For most Florida sellers, the best way to save on real estate commissions is by working with a low-commission real estate brokerage. The best companies, like Clever Real Estate, provide the same level of service and support you’d get from a traditional realtor — but they charge less.
Clever is a free service that matches you with top-producing agents from reputable brokerages in your area. You can compare and interview agents or walk away anytime. If you find an agent through Clever, you’ll pay a low 1.5% listing fee — half the rate most realtors charge. Check out your agent matches today.
Sell without a realtor
The surest way to spend zero on listing commission is to sell the home without a realtor. However, we don’t recommend this option for most Florida sellers.
You won’t pay a listing commission, but you’ll have to do all of the work of the agent yourself, which can take up a lot of your time and energy. Also, you’ll still need to offer a competitive buyer’s agent commission to entice other agents to bring their clients to see your home.
Other FAQ about Florida real estate commissions
Who pays real estate commission in Florida?
In Florida, the seller usually pays the commission of both the listing agent and the buyer's agent. These fees are typically paid out of the home sale proceeds at closing. Learn more about how real estate commission works in Florida.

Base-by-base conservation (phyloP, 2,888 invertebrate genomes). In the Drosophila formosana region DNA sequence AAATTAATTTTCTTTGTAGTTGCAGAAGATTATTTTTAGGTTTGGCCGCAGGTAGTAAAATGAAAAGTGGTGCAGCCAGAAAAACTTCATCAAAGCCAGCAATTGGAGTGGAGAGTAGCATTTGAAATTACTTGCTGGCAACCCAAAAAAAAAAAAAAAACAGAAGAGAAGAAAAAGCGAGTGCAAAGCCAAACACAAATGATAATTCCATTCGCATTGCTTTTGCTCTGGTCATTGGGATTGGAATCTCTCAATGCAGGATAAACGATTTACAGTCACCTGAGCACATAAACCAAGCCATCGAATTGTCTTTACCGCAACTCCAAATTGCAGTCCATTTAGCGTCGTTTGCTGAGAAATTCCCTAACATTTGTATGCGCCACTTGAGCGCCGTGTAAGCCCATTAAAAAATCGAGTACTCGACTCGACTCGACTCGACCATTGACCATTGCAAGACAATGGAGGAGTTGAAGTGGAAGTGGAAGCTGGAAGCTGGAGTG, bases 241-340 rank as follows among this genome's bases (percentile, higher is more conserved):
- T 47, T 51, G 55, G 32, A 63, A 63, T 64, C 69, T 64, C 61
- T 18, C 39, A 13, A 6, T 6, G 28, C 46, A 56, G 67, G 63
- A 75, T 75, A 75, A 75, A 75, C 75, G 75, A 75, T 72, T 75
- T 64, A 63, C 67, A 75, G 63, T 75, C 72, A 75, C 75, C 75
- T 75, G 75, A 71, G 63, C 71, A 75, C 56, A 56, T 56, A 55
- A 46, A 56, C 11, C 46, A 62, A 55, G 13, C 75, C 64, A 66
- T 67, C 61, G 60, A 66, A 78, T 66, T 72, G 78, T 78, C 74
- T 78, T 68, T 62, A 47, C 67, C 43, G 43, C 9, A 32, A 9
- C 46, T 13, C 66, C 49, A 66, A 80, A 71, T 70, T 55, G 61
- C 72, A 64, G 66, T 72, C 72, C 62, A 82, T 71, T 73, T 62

Can you negotiate realtor fees in Florida?
Yes, you can always negotiate realtor fees. But keep in mind your agent will incur a lot of upfront expenses when marketing the home. If your home takes a lot of work to sell, your realtor might be hesitant to reduce their fees by too much. Learn more about how real estate commission works in Florida.
We regularly survey our pool of 19,000 partner agents nationwide on the commission rates they use for buying and selling. These data points are averages based on responses we’ve received from 86 agents across Florida.
We also interviewed Ula Zucker Williams of Compass Florida Real Estate in Boca Raton.
- Redfin Florida Housing Market Data
- Clever Real Estate Commission Survey Data
- Florida Department of Business & Professional Regulation
- Internal Revenue Service